Handling leaving a job & moving on in your career

A rainy day finally happened.

Without a job lined up, on Feb 2nd I turned in my resignation. I’ve never quit a job without having another one lined up. I quit because I was being over worked and after joining the company my quality of life had not changed for the better. Yes, my commute was about 15 minutes walking but when the owner of the company that hired me stated, “We gave you 3 full time jobs” I knew I had to leave. About ten days later with his CEO present, during my 90 day evaluation, he adjusted his statement with “we gave you 3 tasks”. My response was, “Ok…but if each task required 35 – 40 hours per week, what’s the difference?” I wasn’t angry or mad, and I said it with a smile on my face. I had also been very vocal about the level of work asked of me. The Tuesday after that meeting the CEO said I had to be “flawless”. On the Friday following, I turned in my resignation. I won’t go into the culture that people of color are expected to work harder than their white counterparts, that’s not what this blog is about, but it’s a very relevant to this story.

One of my coworkers said, “I don’t think you’re going to be able to handle the work coming your way.” Another coworker said, “I knew you were F@#$?% 2 weeks after you came on board.” Both of them were white, that’s not saying that if they were black I wouldn’t believe them but basically I was set up to fail and staying on board any longer than 6 months was going to cause more problems.

That’s the background for this blog.

I was able to quit without worrying about a job for a while because I have a savings account, “rainy day money” saved up to look for another position. I also used the time to get many of the things done that I had been putting of in other arenas of my life. Also, because of my reputation and resume, I had no insecurities about getting another job. One of my managers said, “I feel like we chewed you up and spit you out”, I laughed and said, “Pretty much”  He asked, “Are you worried about having a 5 month job on your resume?”  I responded, “In 25 years, I’ve never left or quit a job in less than 2 years, so that speaks volumes…I’m good.” He offered to write a recommendation letter. I said, “Thanks” and agreed,”that might help.” Throughout the entire process, I’ve been professional and 2 managers offered recommendation letters.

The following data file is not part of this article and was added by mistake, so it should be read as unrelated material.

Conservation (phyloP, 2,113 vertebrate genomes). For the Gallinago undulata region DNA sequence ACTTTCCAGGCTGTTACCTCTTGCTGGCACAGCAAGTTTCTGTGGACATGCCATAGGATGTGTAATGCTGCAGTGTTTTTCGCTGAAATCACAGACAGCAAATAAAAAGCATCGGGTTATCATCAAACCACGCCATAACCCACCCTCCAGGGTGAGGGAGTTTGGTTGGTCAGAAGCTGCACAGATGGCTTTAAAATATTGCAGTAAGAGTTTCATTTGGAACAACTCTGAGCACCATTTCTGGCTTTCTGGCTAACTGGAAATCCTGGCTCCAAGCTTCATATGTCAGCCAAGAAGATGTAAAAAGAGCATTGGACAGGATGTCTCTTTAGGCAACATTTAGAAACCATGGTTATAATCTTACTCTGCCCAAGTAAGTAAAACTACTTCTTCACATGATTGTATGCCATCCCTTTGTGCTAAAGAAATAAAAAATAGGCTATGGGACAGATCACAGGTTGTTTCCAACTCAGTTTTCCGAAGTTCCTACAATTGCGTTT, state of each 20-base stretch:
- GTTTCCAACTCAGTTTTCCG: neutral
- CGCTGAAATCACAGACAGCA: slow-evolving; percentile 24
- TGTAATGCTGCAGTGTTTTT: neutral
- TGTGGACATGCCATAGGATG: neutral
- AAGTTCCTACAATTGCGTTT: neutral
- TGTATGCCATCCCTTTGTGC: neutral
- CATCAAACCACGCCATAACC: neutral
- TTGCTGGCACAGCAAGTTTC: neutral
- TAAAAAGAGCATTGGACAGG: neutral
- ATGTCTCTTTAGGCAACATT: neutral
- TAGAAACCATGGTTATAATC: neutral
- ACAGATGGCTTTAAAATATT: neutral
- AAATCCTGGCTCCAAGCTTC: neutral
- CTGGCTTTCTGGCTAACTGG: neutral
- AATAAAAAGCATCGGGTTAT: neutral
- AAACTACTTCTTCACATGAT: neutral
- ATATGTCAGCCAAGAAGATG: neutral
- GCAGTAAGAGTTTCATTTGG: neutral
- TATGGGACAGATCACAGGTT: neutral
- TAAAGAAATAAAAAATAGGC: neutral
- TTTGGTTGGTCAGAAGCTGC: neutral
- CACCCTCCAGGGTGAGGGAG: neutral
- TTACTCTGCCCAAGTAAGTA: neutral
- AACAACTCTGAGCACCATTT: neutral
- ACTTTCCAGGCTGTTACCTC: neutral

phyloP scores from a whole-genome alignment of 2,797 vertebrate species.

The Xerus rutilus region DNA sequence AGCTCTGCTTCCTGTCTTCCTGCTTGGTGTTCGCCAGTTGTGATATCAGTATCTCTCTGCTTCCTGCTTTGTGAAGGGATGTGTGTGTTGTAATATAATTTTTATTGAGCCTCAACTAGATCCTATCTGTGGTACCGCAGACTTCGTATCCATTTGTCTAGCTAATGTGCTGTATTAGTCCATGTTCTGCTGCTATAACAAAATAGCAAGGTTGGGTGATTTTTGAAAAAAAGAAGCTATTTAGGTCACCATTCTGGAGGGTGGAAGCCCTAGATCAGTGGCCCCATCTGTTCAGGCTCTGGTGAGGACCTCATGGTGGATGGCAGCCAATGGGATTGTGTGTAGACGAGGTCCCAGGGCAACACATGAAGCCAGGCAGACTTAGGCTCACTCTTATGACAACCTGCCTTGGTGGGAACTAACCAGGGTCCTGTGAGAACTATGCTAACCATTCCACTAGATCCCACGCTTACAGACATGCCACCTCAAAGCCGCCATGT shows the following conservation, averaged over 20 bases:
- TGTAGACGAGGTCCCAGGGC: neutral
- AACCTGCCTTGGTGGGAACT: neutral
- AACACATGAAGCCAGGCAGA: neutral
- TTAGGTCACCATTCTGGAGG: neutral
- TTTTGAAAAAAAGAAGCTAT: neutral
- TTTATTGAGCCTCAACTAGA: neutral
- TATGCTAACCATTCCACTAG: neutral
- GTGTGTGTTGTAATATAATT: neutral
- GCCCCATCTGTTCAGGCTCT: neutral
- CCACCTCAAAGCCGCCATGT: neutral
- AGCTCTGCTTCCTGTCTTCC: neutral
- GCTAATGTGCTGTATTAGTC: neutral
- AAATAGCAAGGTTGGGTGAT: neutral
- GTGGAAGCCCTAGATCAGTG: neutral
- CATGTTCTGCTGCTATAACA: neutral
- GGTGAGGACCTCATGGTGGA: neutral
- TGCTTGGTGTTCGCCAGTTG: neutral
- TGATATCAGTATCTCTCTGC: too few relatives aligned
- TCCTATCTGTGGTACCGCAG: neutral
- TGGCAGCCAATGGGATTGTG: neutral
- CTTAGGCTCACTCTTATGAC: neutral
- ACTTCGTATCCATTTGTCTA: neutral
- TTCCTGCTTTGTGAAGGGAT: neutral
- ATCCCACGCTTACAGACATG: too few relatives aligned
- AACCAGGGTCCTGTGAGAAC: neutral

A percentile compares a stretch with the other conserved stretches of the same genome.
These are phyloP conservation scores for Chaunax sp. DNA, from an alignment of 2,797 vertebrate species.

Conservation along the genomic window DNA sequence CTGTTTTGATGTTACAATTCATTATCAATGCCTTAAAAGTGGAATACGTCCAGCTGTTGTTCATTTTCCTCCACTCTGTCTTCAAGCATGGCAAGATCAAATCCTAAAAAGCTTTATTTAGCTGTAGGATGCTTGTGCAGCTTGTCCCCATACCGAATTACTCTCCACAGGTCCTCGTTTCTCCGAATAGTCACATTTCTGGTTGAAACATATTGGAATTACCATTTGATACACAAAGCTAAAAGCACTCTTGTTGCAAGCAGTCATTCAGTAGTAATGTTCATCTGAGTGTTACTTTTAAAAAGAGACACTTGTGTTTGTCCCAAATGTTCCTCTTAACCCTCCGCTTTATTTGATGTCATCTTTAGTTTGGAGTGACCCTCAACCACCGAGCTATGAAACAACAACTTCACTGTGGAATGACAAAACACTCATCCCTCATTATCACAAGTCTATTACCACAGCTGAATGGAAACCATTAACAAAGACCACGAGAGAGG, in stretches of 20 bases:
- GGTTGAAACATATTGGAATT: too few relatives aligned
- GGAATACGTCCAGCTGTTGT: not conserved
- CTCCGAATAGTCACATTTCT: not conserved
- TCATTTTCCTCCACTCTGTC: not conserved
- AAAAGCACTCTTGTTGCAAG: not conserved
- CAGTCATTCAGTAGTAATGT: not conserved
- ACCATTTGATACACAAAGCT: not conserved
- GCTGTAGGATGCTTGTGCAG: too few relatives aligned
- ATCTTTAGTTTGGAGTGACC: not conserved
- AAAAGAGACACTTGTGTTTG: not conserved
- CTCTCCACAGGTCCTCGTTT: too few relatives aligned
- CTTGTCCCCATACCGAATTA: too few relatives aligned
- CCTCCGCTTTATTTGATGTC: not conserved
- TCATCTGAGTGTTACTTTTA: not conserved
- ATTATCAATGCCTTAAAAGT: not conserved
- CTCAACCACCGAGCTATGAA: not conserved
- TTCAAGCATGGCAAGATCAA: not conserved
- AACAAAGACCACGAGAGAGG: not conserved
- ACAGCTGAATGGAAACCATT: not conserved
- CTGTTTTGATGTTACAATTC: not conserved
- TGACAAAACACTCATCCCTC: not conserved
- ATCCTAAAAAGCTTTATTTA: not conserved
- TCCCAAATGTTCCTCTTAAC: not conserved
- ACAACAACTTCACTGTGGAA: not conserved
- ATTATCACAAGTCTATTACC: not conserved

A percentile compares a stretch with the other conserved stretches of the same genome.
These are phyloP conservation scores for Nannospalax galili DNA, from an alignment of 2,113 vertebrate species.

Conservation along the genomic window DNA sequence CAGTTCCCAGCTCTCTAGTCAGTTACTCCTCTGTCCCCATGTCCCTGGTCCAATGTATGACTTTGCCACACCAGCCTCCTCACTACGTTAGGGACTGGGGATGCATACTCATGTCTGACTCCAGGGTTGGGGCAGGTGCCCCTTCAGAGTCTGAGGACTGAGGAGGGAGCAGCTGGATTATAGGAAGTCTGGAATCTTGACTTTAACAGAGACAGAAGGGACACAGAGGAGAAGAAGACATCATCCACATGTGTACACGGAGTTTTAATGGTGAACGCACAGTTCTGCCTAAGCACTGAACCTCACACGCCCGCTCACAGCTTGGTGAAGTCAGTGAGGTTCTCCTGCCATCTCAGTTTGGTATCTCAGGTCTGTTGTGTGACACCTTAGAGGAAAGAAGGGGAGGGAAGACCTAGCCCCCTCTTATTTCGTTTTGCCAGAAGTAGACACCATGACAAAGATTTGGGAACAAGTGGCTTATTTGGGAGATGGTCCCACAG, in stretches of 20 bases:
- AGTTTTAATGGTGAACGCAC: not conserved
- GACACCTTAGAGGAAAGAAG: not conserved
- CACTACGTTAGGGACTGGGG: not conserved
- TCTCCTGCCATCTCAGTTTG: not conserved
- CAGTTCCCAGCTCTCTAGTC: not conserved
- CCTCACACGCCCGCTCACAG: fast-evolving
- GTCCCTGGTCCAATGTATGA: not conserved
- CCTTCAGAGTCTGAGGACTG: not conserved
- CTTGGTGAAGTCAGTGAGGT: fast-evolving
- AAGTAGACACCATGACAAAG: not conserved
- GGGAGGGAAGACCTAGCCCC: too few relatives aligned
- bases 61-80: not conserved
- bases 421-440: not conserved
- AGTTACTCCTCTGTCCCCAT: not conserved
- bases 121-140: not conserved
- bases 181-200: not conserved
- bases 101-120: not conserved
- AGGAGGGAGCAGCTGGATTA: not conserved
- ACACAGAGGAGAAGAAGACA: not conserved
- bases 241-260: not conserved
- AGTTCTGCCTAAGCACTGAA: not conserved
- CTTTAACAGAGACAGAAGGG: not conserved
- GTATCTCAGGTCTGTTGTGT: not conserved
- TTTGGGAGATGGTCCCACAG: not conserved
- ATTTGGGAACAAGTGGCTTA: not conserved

The time off gave me some clarity and allowed me to reset some priorities with my other business endeavors. With a lot of home tasks done, my business tasks at a good stopping point, I can focus on the job I accepted and start Monday recharged. If that doesn’t work out, my old position from last year has an open offer so there’s a parachute there.

PS…it’s crazy waking up not knowing or caring what day it is, I’m looking forward to retirement.

Key takeaways:

  1. Finances provide freedom to make a decision that’s best for you
  2. Your reputation follows you…the good and the bad
  3. Leave and start professionally
  4. Keep a positive attitude

MPM: Middlepassagementor@gmail.com

 

 

 

2 Comments

Filed under Career

2 responses to “Handling leaving a job & moving on in your career

  1. Excellent article, my brother! Thank you for sharing this experience and giving insight into the fact that, “faith without works is dead”. I wish you all the success in the future endeavors!

    Like

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